Friday’s activities will include the opening ceremonies, live music, a Steampunk 101 workshop, and steampunk parlor games, which will also take place through the weekend. Smith said she hopes those who visit on Friday will decide to buy a ticket to come back on Saturday and / or Sunday for more events.
New this year is “Splendid Teapot Racing,” first conceived by Simone Montgomery in Dunedin, New Zealand and premiered for the first time in 2014 at Steampunk New Zealand Festival in Oamaru, NZ. The races are set for Saturday in the wedding tent.
Splendid Teapot Racing involves radio-controlled teapots negotiating an obstacle course within a set time. The vehicle is a teapot of the entrants’ choice attached to a radio-controlled car or truck and embellished to taste, for all ages and skills levels. Festival-goers are encouraged to make their own teapot racer and enter the race.
Also new or improved this year will be three bands “known in the steampunk community,” performances under the wedding tent, and free access to the vendor tent all weekend. Also new, the Springfield Players will perform a dramatization of a Sherlock Holmes short story, and Springfield-based Dark Mountain Games will set up a gaming room throughout the weekend, Smith said. People also wanted more workshops, so this year’s event will include “a ton more workshops,” she said.
The event will again this year include an indoor photo booth in the Hartness House’s parlor and library area. A fashion show under the wedding tent is also scheduled.
Smith said that steampunk enthusiasts are preparing for the festival by assembling period clothing, accessories, Victorian outfits, top hats or bowlers, canes, or a combination of Victorian and futuristic clockwork and gear. Some may attend dressed as Victorian-era doctors or firemen, for example. Typically the participants will appear “dapper,” she said, or wear corsets on the outside of their clothing. Many will sew or create their own outfits and accessories. She also recalled a young woman who sports a handcrafted octopus, based on an underwater exploration theme.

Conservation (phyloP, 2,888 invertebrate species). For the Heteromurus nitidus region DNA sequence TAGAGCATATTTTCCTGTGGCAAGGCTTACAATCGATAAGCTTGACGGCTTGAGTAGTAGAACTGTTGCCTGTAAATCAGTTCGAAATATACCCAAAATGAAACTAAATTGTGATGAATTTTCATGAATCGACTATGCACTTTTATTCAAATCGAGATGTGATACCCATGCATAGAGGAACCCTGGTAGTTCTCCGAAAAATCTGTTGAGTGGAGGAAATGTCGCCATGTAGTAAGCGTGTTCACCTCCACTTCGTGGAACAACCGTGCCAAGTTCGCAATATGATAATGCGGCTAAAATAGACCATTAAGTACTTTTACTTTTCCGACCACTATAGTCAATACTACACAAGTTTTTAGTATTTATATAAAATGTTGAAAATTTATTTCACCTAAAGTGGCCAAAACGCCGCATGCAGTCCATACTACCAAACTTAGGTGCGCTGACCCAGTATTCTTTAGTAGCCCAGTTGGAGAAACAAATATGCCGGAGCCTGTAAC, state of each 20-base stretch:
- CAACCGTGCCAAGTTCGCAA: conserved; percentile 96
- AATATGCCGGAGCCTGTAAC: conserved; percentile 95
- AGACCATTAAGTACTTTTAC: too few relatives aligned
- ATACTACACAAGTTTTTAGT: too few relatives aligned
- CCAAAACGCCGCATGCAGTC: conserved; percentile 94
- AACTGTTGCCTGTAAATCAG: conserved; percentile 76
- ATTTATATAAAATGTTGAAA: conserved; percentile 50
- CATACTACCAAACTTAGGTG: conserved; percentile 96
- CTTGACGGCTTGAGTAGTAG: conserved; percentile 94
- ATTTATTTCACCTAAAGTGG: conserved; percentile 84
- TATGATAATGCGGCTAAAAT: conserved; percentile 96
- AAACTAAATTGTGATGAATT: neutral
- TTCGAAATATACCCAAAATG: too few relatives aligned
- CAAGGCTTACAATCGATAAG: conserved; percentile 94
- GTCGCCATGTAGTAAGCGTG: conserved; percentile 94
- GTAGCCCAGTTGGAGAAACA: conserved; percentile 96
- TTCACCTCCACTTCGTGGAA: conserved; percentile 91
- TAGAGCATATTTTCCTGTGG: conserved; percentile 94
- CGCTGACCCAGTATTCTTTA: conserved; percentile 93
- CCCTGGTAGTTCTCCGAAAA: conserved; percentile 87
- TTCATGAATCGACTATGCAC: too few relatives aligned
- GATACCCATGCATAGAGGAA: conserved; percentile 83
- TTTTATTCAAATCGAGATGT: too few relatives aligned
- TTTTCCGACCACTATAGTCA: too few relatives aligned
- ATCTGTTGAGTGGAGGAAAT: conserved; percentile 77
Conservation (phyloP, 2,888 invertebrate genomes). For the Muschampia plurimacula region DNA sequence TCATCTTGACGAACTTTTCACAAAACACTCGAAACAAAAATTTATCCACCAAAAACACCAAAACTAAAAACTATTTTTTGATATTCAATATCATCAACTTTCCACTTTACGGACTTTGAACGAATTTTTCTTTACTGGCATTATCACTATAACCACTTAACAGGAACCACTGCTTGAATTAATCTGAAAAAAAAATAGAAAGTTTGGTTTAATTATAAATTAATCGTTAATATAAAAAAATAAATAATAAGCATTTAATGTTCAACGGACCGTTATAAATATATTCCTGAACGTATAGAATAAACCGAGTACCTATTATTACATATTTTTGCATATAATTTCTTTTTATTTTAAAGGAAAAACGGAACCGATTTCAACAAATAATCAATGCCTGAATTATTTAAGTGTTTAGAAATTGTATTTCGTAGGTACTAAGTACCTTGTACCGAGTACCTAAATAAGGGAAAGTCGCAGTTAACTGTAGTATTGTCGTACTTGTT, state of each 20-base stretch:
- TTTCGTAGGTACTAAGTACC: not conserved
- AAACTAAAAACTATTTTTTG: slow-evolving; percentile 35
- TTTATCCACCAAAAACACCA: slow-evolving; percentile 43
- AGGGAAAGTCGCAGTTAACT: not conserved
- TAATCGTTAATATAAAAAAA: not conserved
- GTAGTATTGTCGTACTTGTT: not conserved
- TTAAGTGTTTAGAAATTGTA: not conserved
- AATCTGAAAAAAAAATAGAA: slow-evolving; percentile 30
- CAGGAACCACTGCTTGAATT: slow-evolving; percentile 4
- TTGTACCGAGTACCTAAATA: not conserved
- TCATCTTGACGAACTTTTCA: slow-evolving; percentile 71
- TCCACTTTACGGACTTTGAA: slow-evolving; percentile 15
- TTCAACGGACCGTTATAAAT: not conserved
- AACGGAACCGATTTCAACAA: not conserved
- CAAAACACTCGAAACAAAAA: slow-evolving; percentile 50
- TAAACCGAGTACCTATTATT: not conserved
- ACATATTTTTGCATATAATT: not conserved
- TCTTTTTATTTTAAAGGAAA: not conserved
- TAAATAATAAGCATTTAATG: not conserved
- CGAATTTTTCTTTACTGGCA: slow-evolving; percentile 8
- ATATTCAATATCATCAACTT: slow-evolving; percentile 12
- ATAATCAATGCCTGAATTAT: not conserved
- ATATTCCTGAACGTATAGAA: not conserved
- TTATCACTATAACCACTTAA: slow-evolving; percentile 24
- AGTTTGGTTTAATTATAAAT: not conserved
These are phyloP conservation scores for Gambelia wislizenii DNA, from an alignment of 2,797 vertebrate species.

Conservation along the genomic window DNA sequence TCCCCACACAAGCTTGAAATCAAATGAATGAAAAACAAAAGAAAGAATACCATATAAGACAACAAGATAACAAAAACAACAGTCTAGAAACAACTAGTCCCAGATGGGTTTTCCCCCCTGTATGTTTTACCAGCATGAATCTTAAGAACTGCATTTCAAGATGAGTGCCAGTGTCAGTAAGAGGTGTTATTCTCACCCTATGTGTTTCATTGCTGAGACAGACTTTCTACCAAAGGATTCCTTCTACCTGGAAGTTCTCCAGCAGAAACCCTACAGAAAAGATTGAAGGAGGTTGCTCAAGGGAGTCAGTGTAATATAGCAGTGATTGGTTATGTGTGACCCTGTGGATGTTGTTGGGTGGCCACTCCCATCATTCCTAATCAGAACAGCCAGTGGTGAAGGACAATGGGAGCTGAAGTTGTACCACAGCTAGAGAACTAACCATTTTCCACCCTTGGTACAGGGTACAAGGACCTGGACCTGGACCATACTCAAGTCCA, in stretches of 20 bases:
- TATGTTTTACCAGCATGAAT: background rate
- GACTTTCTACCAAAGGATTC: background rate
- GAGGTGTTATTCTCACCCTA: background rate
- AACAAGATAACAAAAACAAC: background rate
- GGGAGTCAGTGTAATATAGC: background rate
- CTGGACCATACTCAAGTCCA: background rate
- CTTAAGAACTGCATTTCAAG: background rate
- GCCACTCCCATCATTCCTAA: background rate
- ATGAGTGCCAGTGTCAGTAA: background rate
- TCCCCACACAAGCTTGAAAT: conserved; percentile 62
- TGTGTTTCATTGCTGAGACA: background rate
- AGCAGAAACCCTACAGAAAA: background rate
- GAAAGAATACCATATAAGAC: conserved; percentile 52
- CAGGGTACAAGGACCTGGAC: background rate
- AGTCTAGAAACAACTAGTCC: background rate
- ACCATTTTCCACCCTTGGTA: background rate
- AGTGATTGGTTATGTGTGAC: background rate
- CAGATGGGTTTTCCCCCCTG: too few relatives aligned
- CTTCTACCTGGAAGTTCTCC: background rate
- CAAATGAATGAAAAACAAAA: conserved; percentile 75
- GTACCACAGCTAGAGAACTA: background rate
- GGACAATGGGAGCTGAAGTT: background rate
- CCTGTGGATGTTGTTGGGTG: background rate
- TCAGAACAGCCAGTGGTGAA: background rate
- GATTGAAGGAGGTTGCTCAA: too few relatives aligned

“People are really proud of the things they make,” she said.
Tickets for the rest of the festival will be available on a per-day basis or for the whole weekend.
Smith said she, Reed and McNaughton were discussing last year where to host the festival, and thought of the Hartness House on Orchard Street because of its Victorian decor and backdrop.
The inn, which houses an astronomy museum, also features Victorian design and furniture including a grandfather clock and piano, fireplaces, ornate woodwork, Tiffany-style lamps, chandelier lights in the outdoor wedding tent, an antique-style record player, and steampunk drop-bulb light fixtures with iron piping and steam gauges in the Telescope Tavern dining room.
The entire festival will take place on the grounds of the Hartness House this year, an improvement over last year’s dual-location venue, which was difficult for some people trying to get from one location to another on buses, Smith said. Parking will be available either at the Department of Motor Vehicles lot or at the high school for overflow. Buses will run all day through the weekend, bringing festival-goers to the venue.
Smith said organizers are still seeking volunteers for the 2016 festival.
For a complete schedule, ticket information, or a volunteer application form, visit the festival’s website at http://springfieldvtsteampunkfest.com.